LME organises world-leading mass participation events, including the Virgin Money London Marathon and Prudential RideLondon, and has led the world in showing the power of mass participation sport as a force for good. Now LME is committed to inspire and deliver innovation in mass participation event sustainability.
This comprehensive report, the first of its kind in the organisation’s history, sets out the waste, emissions and products produced and used across all of LME’s events, and at their headquarters and warehouse in 2019. It details how much is recycled and reused, and assesses some of the ground-breaking initiatives it trialled at the 2019 Virgin Money London Marathon, including:
- Bottle belts made from 90 per cent recycled materials. 700 runners used the belts and recorded how much water they used and on average a runner with a belt used just over 40% less bottles than a runner without a belt. Runners reported that using a bottle belt had a positive effect on their performance as they had access to more convenient and regular hydration. This has the potential to significantly reduce the number of plastic bottles used and water wasted.
- Lucozade Sport Oohos – In the largest trial of its kind in the world, Lucozade Sport was distributed to runners in 36,000 edible seaweed capsules instead of plastic bottles. In the post-race survey 83 per cent of the respondents who tried them rated them as good or excellent.
- A closed loop recycling system and improved collection process for plastic bottles in Tower Hamlets, Greenwich, Southwark and Canary Wharf. Bottles used in these boroughs were collected, bailed and returned directly to Buxton and Lucozade Sport where they were recycled into new product. This provided vital data and lessons for LME on how waste is managed at water stations and has improved collection and recycling at all LME events.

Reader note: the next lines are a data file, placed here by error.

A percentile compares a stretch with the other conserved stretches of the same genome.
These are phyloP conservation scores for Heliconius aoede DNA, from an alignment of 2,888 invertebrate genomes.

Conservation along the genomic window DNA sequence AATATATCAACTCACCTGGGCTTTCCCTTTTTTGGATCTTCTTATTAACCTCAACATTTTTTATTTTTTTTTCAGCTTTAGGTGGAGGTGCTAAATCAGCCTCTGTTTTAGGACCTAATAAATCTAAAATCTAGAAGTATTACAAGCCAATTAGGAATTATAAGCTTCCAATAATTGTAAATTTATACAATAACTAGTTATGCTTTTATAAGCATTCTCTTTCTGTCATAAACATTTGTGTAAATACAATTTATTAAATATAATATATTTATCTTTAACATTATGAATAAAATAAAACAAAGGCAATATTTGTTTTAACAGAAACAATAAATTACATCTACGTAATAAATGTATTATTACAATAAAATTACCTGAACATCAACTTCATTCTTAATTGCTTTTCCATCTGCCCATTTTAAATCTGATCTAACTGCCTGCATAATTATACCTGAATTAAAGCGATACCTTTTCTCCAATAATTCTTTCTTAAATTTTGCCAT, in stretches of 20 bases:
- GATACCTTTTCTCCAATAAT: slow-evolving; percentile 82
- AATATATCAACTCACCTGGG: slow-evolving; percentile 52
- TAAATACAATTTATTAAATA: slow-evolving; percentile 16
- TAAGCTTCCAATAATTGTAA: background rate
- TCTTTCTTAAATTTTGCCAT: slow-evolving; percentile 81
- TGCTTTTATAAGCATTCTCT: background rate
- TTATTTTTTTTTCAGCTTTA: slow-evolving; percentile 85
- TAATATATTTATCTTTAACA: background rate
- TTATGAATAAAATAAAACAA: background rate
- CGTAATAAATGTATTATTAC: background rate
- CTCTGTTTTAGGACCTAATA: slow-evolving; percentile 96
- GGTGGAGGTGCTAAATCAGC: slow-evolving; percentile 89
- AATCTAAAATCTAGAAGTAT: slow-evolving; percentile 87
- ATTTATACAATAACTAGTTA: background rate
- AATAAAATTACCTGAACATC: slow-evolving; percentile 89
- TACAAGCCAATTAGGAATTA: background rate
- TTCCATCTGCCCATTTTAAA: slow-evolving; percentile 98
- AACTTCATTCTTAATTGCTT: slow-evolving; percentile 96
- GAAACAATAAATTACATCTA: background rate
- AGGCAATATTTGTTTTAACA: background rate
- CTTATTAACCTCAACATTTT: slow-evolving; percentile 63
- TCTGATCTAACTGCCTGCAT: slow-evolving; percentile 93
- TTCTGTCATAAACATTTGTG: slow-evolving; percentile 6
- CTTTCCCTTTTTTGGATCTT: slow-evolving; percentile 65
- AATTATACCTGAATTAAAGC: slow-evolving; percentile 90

The report also outlines the proposed targets for 2020 but these were set before the global Covid-19 pandemic. Currently the Virgin Money London Marathon, the Vitality London 10,000 and the Vitality Westminster Mile have been postponed and the 2020 events may not take place in the format they were intended at the start of the year. However, LME is committed to achieving the targets where it can and in the future.
Hugh Brasher, Event Director, London Marathon Events said: “We want to protect our natural environment and ensure our events leave as small an environmental footprint as possible.
“In the past year, we have invested in research, innovation and resources to minimise our environmental impact and have already launched initiatives that have the potential to change profoundly the delivery of mass participation events worldwide.
“The work we have done means that we have a much clearer understanding of our impacts and can better plan how we reduce them in future. We know there is still much more to do but we are passionate about and fully committed to reducing our environmental impact and leading the way in delivering sustainable mass participation sports events.”
LME has also signed up to the UN Sports for Climate Action Framework as part of its ongoing commitment to be the global leader in sustainable mass participation sports events. This UN initiative aims at supporting and guiding sports in achieving global climate change goals.
LME continues to collaborate with other major event organisers in the UK and internationally to share learning and collectively drive innovation and change in sustainability practices.